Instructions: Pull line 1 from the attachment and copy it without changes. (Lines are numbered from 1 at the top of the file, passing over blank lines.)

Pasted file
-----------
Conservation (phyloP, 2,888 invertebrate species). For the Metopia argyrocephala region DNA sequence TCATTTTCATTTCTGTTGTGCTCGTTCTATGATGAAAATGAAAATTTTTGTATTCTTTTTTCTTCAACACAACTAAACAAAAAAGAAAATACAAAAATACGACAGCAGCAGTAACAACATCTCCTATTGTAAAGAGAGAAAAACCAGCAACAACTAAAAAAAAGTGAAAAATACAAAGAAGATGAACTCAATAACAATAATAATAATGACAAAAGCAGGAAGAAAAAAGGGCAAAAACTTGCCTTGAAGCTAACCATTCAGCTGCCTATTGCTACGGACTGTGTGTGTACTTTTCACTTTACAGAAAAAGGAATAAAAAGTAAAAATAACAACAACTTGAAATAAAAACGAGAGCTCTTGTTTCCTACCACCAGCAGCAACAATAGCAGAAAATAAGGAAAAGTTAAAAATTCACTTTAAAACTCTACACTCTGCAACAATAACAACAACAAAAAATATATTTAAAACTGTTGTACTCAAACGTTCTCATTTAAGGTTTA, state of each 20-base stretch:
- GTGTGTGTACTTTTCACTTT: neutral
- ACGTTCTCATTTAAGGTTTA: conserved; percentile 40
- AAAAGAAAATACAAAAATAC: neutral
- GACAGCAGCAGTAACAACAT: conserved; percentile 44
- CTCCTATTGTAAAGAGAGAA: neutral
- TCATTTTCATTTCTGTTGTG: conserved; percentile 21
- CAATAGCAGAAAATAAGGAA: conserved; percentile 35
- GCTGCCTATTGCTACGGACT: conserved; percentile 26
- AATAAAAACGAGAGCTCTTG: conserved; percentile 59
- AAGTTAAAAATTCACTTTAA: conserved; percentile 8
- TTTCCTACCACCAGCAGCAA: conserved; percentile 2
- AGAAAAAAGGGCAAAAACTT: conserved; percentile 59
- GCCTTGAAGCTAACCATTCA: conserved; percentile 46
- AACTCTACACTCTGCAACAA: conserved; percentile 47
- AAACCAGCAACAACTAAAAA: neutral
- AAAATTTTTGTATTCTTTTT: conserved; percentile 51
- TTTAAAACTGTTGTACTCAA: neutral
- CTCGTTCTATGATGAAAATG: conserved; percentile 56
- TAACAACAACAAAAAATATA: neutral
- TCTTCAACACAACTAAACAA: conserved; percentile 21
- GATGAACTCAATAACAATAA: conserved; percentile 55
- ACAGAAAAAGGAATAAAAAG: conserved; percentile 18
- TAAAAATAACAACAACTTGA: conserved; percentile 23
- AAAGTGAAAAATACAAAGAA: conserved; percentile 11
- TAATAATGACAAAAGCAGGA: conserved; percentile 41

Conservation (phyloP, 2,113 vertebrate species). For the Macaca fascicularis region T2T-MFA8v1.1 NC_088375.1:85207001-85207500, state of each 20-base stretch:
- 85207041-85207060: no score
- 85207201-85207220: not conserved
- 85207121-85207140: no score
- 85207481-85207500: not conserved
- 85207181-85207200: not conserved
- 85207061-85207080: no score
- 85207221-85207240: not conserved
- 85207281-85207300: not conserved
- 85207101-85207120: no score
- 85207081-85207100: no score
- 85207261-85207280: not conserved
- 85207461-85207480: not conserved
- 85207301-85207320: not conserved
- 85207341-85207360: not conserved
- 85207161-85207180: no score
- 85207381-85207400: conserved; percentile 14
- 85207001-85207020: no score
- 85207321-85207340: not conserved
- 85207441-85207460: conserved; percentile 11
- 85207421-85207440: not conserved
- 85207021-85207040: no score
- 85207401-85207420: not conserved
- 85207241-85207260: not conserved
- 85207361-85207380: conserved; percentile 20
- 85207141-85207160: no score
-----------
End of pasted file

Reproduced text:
Conservation (phyloP, 2,888 invertebrate species). For the Metopia argyrocephala region DNA sequence TCATTTTCATTTCTGTTGTGCTCGTTCTATGATGAAAATGAAAATTTTTGTATTCTTTTTTCTTCAACACAACTAAACAAAAAAGAAAATACAAAAATACGACAGCAGCAGTAACAACATCTCCTATTGTAAAGAGAGAAAAACCAGCAACAACTAAAAAAAAGTGAAAAATACAAAGAAGATGAACTCAATAACAATAATAATAATGACAAAAGCAGGAAGAAAAAAGGGCAAAAACTTGCCTTGAAGCTAACCATTCAGCTGCCTATTGCTACGGACTGTGTGTGTACTTTTCACTTTACAGAAAAAGGAATAAAAAGTAAAAATAACAACAACTTGAAATAAAAACGAGAGCTCTTGTTTCCTACCACCAGCAGCAACAATAGCAGAAAATAAGGAAAAGTTAAAAATTCACTTTAAAACTCTACACTCTGCAACAATAACAACAACAAAAAATATATTTAAAACTGTTGTACTCAAACGTTCTCATTTAAGGTTTA, state of each 20-base stretch: